Shot to Brain Could Calm Fears

At least it does in goldfish in Japanese study
By Will McCahill,  Newser Staff
Posted Mar 25, 2010 7:11 PM CDT
Shot to Brain Could Calm Fears
A shot of anesthetic to the brain was found to calm the fears of goldfish, whose brains are similar to mammals'.   (Wikimedia Commons)

A study on goldfish has yielded hope for a temporary fix for humans paralyzed by fear, Japanese scientists say. They injected anesthetic directly into the fishes’ brains—which are similar to many mammals’—and thus switched off its fear center. The news could mean temporary calm for those afraid to fly, for instance.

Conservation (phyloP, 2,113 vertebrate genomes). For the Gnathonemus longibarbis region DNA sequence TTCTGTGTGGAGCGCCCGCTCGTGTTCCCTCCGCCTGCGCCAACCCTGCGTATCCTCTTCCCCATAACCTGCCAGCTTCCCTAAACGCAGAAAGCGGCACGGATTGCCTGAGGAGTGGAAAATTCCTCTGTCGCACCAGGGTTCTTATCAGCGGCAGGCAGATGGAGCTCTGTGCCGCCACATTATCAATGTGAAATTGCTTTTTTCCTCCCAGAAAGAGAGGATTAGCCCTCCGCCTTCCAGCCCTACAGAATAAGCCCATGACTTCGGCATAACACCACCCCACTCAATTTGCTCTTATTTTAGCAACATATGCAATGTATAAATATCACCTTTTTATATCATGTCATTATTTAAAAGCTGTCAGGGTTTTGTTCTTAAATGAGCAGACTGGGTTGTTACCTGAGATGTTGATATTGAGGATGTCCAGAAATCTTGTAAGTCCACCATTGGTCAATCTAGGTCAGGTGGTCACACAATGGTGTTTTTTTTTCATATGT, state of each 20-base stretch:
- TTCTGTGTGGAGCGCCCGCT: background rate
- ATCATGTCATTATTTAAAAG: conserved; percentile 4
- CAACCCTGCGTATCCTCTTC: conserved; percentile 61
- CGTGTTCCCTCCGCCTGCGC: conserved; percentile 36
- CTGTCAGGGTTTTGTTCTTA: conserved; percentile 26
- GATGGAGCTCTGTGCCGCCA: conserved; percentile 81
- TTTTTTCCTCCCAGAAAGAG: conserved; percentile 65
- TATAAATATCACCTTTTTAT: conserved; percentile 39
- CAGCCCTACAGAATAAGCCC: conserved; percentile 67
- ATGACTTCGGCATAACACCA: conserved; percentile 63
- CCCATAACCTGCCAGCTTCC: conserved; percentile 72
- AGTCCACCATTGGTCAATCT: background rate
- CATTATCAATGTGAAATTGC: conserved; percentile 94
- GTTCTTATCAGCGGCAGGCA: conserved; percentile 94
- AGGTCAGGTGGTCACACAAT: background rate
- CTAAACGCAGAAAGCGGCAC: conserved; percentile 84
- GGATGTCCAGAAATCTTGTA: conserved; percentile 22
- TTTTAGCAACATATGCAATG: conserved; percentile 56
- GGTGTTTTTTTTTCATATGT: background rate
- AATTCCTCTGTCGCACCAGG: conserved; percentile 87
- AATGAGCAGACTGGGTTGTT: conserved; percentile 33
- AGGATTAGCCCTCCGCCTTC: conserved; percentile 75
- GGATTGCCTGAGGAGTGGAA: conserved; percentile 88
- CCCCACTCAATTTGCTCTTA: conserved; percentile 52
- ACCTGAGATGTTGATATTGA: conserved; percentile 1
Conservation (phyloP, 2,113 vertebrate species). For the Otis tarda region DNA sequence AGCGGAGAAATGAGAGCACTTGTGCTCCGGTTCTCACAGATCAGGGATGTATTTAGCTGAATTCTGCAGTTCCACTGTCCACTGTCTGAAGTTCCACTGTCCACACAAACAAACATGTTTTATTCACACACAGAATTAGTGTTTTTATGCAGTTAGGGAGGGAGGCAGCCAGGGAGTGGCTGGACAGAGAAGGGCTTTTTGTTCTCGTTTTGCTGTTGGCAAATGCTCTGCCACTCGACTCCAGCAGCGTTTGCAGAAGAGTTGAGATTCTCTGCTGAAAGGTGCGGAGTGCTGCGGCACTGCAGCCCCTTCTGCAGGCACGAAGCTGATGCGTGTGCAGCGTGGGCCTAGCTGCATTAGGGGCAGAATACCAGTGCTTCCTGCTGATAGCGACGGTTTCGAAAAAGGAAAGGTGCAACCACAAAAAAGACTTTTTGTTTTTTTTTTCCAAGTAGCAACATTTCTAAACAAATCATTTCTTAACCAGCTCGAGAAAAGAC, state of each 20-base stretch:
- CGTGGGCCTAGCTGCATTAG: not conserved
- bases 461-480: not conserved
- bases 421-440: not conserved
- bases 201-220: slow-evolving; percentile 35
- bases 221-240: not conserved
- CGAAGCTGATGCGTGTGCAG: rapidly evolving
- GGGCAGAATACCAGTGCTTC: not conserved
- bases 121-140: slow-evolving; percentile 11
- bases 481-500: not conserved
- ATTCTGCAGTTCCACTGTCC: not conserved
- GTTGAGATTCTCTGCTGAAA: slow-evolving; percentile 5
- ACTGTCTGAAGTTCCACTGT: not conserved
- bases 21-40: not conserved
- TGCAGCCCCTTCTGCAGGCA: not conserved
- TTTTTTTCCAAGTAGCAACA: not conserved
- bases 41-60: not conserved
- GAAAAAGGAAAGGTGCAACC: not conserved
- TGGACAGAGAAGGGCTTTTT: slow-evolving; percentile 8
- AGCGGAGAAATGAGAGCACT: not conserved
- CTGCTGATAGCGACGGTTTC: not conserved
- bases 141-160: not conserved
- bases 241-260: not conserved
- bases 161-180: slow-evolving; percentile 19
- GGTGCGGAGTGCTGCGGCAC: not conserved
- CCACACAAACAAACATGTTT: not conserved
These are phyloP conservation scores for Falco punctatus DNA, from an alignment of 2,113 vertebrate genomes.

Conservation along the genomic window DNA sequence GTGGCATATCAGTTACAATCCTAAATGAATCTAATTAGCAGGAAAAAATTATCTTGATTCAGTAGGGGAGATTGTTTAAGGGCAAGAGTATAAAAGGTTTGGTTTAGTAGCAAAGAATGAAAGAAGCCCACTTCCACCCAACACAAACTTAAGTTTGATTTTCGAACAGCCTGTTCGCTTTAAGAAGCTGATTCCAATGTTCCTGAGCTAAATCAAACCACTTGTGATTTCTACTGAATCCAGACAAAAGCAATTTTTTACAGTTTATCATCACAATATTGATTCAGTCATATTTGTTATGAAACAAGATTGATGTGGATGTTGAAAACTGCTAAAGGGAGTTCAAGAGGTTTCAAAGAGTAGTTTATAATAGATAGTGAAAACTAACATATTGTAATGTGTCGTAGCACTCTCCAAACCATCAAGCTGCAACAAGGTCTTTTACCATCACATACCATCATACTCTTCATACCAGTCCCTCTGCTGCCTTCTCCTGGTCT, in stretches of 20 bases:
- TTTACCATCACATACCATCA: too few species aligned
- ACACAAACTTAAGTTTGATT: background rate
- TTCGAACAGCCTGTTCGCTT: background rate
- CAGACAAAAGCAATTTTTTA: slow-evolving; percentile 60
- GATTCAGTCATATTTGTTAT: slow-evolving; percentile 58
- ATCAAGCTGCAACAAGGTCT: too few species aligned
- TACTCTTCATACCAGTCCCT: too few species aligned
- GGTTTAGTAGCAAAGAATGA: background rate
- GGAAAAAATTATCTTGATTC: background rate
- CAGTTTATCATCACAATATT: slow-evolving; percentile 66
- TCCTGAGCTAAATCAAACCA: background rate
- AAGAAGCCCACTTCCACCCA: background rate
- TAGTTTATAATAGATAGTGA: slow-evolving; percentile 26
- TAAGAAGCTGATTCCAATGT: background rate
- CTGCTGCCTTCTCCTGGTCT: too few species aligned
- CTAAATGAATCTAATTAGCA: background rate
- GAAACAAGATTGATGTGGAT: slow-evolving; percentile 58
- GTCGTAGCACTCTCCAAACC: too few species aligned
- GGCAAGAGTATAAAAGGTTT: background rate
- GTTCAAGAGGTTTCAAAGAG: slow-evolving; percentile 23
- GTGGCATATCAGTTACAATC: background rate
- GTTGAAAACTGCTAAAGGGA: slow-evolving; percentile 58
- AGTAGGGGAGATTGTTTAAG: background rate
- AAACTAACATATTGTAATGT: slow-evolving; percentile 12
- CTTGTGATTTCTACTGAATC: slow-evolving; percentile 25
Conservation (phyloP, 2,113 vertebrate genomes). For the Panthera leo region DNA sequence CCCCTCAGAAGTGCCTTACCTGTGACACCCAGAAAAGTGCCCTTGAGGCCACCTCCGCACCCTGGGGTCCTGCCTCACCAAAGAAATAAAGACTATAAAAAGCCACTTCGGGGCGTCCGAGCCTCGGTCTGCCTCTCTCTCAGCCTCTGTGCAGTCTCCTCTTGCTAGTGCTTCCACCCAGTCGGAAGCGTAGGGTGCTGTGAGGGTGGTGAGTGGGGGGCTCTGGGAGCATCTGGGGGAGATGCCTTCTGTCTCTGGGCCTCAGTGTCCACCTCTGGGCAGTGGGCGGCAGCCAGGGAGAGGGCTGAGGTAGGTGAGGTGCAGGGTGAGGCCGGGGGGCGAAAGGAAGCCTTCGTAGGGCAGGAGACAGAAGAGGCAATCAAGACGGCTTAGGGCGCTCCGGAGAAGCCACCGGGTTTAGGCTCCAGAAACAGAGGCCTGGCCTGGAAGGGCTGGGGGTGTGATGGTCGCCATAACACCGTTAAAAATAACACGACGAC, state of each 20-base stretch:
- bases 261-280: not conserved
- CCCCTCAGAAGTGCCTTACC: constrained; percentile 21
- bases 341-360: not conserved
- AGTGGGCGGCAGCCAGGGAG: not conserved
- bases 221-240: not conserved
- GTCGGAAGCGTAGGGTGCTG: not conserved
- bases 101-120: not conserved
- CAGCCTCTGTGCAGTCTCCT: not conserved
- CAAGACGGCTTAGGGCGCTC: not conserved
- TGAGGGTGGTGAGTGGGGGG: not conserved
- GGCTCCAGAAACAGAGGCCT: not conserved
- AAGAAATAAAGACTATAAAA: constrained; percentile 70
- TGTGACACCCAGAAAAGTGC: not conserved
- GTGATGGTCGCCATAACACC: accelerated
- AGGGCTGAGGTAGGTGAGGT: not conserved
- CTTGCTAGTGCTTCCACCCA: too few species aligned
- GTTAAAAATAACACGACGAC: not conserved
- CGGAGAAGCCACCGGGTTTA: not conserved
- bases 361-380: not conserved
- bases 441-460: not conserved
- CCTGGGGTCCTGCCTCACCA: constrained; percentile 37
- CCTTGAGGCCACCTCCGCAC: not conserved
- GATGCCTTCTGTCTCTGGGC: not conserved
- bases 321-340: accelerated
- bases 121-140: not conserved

“I think it would be great if someone needs to get an MRI if you could give them a shot of lidocaine,” one scientist tells ABC News, citing the claustrophobia that’s also a problem for millions. “If you can find out the reasons for the claustrophobia, it would be better. But in an emergency, that would be a really good idea.”
(More scientific study stories.)

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